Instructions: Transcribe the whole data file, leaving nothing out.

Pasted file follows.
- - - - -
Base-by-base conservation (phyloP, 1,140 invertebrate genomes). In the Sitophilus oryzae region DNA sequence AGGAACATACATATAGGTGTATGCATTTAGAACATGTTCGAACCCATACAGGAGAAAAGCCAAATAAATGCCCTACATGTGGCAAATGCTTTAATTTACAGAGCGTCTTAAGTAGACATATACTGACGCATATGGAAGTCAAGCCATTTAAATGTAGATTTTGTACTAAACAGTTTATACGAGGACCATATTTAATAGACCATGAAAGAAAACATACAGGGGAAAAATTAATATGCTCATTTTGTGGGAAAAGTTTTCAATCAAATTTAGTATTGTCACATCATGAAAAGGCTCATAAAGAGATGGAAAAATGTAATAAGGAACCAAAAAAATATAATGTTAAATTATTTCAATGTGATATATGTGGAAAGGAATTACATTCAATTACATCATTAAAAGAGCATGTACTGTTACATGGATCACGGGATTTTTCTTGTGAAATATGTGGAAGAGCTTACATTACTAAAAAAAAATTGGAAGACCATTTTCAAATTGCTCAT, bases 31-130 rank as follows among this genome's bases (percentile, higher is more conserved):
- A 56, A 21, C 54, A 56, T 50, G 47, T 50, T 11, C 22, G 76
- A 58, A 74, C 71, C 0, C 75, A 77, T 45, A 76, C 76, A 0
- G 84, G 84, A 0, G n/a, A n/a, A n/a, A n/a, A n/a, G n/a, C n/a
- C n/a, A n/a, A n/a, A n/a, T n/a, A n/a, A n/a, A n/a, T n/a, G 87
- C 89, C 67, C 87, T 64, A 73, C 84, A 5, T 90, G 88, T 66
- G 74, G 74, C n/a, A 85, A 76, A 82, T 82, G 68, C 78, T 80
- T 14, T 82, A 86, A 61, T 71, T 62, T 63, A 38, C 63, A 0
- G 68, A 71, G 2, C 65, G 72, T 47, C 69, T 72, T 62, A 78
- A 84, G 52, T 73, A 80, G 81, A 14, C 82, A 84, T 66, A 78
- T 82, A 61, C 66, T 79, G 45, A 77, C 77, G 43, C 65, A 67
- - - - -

Base-by-base conservation (phyloP, 1,140 invertebrate genomes). In the Sitophilus oryzae region DNA sequence AGGAACATACATATAGGTGTATGCATTTAGAACATGTTCGAACCCATACAGGAGAAAAGCCAAATAAATGCCCTACATGTGGCAAATGCTTTAATTTACAGAGCGTCTTAAGTAGACATATACTGACGCATATGGAAGTCAAGCCATTTAAATGTAGATTTTGTACTAAACAGTTTATACGAGGACCATATTTAATAGACCATGAAAGAAAACATACAGGGGAAAAATTAATATGCTCATTTTGTGGGAAAAGTTTTCAATCAAATTTAGTATTGTCACATCATGAAAAGGCTCATAAAGAGATGGAAAAATGTAATAAGGAACCAAAAAAATATAATGTTAAATTATTTCAATGTGATATATGTGGAAAGGAATTACATTCAATTACATCATTAAAAGAGCATGTACTGTTACATGGATCACGGGATTTTTCTTGTGAAATATGTGGAAGAGCTTACATTACTAAAAAAAAATTGGAAGACCATTTTCAAATTGCTCAT, bases 31-130 rank as follows among this genome's bases (percentile, higher is more conserved):
- A 56, A 21, C 54, A 56, T 50, G 47, T 50, T 11, C 22, G 76
- A 58, A 74, C 71, C 0, C 75, A 77, T 45, A 76, C 76, A 0
- G 84, G 84, A 0, G n/a, A n/a, A n/a, A n/a, A n/a, G n/a, C n/a
- C n/a, A n/a, A n/a, A n/a, T n/a, A n/a, A n/a, A n/a, T n/a, G 87
- C 89, C 67, C 87, T 64, A 73, C 84, A 5, T 90, G 88, T 66
- G 74, G 74, C n/a, A 85, A 76, A 82, T 82, G 68, C 78, T 80
- T 14, T 82, A 86, A 61, T 71, T 62, T 63, A 38, C 63, A 0
- G 68, A 71, G 2, C 65, G 72, T 47, C 69, T 72, T 62, A 78
- A 84, G 52, T 73, A 80, G 81, A 14, C 82, A 84, T 66, A 78
- T 82, A 61, C 66, T 79, G 45, A 77, C 77, G 43, C 65, A 67